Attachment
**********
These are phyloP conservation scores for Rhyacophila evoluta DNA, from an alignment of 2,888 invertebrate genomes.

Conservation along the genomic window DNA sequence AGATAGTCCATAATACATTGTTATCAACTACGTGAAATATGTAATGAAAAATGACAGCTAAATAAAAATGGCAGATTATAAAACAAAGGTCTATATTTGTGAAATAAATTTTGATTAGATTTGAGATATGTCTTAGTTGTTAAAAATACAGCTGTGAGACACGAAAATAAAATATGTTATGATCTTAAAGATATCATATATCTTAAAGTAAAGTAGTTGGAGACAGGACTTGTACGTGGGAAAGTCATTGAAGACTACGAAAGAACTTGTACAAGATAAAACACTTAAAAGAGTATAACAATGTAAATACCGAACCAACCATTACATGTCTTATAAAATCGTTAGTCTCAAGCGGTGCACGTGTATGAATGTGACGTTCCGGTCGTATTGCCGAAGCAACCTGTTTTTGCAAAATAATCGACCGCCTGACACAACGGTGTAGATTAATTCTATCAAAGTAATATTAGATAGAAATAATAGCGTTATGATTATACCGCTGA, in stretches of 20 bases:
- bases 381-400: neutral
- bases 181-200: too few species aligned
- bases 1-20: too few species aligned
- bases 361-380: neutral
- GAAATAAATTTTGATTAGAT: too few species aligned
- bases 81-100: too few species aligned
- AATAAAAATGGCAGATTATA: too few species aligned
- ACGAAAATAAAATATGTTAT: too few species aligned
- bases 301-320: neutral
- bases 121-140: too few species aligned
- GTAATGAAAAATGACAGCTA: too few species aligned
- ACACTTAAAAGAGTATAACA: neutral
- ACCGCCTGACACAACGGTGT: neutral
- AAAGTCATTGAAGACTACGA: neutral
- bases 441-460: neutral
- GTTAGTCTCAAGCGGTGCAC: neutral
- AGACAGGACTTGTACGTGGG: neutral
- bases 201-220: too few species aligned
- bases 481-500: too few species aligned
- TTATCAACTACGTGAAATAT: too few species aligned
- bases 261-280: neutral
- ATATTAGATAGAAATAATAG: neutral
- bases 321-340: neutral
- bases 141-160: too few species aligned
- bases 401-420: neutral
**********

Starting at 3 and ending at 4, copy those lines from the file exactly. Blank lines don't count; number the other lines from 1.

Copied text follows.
- bases 381-400: neutral
- bases 181-200: too few species aligned